Thus, increased revenue and expense volatilities along with a decline in the matching of corresponding revenues and expenses increase the volatility in earnings. And volatile earnings are less informative for predicting a firm׳s future fundamentals. This means that the intangible-intensive businesses display fewer earnings relevance.
Accounting for SaaS Companies: Accounting Rules For SaaS Companies
I. Identification of the Type of Arrangement
The accounting rules for SaaS companies with regards to revenue and cost recognition are different relative to those followed by software licensing companies. That’s because the nature of the underlying transactions in the case of SaaS firms is different from that of the transactions of the traditional software licensing companies.
Note that the business selling traditional software treats the sale of a software license as a sale of a product for accounting purposes. However, a SaaS business treats the sale of a license as a sale of a service provided over a period of time.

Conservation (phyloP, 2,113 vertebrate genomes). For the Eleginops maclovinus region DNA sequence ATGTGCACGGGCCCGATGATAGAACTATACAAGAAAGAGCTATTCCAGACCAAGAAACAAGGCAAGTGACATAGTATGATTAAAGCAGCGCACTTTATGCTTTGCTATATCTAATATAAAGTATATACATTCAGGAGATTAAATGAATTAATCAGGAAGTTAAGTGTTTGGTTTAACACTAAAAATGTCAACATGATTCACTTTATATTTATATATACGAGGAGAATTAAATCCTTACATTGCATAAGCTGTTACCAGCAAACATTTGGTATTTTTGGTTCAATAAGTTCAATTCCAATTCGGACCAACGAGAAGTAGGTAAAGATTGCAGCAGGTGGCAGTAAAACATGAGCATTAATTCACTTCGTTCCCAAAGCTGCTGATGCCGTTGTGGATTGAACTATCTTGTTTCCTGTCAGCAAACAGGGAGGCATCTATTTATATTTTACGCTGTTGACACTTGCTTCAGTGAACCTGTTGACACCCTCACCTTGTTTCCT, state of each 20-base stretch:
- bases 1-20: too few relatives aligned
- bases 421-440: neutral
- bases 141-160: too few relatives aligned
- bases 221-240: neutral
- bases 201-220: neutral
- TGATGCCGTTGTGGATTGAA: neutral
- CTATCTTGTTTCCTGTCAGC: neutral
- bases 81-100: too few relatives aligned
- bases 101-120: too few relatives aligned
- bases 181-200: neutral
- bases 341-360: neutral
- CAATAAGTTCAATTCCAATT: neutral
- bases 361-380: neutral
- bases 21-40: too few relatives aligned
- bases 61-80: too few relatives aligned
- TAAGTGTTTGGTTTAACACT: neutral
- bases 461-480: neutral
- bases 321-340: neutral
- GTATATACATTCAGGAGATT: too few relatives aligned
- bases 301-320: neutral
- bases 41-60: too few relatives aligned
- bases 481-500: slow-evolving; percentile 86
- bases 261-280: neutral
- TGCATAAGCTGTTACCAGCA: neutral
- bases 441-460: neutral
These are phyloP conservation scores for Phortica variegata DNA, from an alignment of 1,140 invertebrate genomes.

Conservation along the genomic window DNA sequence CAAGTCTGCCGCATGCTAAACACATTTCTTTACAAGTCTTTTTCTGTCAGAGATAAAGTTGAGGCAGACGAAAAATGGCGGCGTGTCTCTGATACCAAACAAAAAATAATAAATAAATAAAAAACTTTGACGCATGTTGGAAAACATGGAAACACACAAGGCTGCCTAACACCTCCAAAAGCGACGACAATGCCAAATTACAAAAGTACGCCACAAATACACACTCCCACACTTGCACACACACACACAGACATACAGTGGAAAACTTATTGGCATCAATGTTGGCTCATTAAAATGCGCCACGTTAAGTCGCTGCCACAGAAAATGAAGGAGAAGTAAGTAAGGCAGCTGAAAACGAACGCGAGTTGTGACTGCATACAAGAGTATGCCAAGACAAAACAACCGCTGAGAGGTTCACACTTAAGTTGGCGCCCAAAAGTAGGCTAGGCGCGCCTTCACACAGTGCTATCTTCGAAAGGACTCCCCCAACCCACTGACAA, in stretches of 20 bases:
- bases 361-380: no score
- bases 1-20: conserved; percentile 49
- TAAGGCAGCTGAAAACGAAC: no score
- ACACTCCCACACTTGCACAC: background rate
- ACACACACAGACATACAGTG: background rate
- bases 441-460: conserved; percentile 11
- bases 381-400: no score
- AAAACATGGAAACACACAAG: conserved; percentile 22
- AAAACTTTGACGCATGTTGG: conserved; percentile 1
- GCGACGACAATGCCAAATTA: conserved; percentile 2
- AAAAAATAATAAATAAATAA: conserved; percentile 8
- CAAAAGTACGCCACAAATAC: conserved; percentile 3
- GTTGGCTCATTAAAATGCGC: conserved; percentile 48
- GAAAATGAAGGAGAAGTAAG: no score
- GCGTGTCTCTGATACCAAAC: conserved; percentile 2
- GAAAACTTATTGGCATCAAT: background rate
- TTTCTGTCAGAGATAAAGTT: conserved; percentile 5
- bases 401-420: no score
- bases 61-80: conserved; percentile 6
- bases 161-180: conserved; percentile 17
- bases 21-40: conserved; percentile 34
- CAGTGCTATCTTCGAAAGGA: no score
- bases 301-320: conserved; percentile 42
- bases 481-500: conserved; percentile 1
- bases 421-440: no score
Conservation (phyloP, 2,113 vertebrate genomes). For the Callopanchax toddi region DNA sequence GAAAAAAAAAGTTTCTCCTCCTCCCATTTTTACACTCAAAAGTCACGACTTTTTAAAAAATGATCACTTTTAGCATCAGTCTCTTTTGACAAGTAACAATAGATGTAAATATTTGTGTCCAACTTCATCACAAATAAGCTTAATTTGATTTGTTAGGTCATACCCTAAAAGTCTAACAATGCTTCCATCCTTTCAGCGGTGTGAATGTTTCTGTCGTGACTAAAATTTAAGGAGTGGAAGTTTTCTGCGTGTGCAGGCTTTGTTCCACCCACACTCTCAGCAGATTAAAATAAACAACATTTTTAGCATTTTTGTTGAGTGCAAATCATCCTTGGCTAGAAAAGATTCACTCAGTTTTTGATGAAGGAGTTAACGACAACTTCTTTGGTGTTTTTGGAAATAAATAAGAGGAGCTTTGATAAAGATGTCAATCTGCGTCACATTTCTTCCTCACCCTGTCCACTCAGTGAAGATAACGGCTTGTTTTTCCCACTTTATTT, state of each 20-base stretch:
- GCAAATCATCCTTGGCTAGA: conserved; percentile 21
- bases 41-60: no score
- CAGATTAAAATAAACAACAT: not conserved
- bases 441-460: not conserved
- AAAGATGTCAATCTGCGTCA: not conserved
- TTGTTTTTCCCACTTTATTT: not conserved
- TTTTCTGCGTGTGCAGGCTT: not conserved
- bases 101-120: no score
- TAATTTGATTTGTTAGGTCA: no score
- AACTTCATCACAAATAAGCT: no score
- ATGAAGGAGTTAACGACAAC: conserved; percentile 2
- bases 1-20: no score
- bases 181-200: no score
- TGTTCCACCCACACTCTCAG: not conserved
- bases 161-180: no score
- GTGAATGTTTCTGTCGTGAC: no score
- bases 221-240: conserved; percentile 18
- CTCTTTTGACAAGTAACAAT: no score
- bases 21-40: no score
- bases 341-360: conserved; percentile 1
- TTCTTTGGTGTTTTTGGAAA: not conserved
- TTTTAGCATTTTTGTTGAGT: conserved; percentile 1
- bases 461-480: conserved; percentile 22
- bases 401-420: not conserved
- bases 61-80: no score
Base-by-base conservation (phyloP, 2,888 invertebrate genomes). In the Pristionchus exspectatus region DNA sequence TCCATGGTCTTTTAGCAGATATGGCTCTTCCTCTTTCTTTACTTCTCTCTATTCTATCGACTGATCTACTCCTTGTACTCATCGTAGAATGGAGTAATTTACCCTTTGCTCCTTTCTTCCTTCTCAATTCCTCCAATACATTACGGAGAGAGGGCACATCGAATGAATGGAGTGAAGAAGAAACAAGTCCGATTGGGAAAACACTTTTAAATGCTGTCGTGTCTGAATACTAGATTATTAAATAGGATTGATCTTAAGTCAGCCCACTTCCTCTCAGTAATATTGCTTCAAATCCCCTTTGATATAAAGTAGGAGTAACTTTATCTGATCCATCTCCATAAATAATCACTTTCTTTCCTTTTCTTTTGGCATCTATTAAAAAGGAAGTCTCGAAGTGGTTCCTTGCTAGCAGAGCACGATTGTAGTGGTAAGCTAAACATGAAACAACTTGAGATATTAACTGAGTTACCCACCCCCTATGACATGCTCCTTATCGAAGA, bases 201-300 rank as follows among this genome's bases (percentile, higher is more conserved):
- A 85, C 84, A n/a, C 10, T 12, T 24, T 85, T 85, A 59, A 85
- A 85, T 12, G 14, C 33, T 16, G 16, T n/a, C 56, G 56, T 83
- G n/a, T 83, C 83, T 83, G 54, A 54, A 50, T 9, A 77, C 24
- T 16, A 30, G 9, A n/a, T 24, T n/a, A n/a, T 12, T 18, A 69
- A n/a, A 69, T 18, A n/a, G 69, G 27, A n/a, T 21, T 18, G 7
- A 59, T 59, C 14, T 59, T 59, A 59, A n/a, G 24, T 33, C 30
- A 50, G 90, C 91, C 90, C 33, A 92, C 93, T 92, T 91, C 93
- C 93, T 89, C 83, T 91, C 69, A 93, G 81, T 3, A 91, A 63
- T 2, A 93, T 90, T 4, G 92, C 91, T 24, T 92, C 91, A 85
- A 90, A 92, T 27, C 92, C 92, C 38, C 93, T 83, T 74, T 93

This happens because, in the traditional software licensing arrangement, the customer gets the right to use the software on its own computers. But in a SaaS arrangement, the customer purchases a hosted service based on proprietary software. It does not get a copy of the software to use on its own.
In the case of a SaaS arrangement, there are scenarios when customers sign a software license agreement and install interface software on their own computers. But when the fundamental aim of such interface software is to help customers use the hosted software services, then it is still treated as a SaaS arrangement for accounting purposes.
In addition to the above arrangements, there are other software arrangements as well. In such arrangements, customers receive a copy of the complete underlying software and license rights to use the software on their own computers. This is in addition to the right to use the hosted version of the software.
In such scenarios, the arrangement is considered as a licensing arrangement for accounting purposes only if the following conditions are satisfied.
- The customer has the contractual right to possess the software at any time during the hosting period without any significant penalty;